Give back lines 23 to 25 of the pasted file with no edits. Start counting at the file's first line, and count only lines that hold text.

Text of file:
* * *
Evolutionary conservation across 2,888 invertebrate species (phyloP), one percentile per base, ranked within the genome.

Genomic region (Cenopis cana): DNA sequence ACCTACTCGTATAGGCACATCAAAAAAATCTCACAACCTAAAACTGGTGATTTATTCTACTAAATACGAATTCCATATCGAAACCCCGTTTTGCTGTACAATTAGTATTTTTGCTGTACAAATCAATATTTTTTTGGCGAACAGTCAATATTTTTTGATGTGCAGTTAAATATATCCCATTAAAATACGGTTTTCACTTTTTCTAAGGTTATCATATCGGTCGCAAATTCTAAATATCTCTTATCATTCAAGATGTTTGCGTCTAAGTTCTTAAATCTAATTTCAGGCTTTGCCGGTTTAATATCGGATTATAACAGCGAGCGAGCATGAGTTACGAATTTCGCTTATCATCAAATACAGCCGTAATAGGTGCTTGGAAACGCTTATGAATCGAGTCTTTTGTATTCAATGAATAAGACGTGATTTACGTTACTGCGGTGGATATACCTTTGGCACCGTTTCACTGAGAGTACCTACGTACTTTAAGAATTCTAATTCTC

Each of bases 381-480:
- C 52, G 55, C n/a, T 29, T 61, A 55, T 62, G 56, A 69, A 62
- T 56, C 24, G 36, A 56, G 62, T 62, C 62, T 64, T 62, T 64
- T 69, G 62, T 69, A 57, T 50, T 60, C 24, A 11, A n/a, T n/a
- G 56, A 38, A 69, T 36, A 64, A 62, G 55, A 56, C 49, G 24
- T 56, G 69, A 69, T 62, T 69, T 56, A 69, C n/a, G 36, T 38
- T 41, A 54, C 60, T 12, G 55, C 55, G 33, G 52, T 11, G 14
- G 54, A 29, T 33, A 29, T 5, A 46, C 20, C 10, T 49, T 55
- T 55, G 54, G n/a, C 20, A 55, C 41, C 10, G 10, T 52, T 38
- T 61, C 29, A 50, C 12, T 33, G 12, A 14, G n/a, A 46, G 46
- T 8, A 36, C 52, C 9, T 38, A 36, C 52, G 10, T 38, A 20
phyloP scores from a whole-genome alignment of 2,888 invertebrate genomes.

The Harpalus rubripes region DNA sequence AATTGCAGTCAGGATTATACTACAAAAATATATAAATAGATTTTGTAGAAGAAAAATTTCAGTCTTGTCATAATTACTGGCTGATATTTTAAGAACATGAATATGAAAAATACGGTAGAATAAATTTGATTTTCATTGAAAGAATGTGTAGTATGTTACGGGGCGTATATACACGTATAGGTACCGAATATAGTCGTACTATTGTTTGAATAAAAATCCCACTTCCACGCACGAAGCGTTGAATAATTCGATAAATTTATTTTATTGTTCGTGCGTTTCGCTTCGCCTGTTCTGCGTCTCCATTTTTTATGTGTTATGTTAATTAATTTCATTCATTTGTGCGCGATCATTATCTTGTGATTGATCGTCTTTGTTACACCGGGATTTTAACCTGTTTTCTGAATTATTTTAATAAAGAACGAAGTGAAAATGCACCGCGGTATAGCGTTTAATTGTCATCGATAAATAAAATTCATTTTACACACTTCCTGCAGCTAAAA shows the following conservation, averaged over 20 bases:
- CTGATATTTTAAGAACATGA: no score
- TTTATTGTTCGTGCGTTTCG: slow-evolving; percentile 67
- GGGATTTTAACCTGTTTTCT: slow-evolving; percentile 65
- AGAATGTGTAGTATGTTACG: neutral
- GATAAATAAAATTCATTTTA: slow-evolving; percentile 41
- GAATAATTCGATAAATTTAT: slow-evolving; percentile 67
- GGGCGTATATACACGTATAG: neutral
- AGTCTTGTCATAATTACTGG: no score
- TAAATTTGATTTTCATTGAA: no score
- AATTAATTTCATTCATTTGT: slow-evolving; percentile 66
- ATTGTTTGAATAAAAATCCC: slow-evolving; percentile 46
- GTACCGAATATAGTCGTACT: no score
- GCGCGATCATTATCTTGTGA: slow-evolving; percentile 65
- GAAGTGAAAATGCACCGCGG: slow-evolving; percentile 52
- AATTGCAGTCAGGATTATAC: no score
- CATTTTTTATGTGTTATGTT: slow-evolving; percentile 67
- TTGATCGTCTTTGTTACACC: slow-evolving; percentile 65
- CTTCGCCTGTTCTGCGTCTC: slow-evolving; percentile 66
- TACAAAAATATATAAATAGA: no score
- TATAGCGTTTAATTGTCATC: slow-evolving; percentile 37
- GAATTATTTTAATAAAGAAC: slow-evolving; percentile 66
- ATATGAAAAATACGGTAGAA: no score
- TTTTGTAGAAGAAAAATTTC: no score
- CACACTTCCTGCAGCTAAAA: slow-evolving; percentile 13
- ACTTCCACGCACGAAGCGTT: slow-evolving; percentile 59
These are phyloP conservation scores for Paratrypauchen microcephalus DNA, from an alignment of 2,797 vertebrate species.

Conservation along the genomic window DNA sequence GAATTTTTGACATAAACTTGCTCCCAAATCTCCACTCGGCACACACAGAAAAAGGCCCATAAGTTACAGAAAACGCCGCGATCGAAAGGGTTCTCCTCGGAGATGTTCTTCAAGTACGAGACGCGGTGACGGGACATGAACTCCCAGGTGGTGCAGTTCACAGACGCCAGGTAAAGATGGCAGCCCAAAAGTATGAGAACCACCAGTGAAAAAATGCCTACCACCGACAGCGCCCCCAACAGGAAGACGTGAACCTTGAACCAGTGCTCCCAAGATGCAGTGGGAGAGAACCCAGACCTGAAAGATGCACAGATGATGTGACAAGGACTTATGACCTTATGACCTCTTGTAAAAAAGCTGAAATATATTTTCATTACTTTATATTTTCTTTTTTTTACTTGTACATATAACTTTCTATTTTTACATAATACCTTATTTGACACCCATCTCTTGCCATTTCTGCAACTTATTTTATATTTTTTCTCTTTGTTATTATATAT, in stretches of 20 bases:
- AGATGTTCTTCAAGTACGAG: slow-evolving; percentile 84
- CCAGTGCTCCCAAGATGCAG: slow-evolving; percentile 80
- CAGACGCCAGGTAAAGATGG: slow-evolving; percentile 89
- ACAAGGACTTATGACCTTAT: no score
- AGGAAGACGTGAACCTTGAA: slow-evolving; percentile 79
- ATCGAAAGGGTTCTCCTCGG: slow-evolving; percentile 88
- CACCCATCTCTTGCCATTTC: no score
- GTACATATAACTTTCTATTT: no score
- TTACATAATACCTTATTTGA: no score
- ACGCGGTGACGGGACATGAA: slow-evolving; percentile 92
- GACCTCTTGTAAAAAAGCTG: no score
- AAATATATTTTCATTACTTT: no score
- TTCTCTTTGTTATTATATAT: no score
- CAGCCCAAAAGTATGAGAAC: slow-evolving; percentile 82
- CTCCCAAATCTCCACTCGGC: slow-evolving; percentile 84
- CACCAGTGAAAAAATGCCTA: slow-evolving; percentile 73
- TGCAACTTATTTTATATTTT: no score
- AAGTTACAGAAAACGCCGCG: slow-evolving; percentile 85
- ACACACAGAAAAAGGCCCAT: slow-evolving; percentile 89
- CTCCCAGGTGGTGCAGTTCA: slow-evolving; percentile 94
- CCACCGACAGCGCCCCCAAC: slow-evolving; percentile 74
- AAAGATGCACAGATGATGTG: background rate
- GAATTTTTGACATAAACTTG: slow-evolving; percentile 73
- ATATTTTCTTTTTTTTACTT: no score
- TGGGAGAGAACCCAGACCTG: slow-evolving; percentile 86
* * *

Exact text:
- AGTCTTGTCATAATTACTGG: no score
- TAAATTTGATTTTCATTGAA: no score
- AATTAATTTCATTCATTTGT: slow-evolving; percentile 66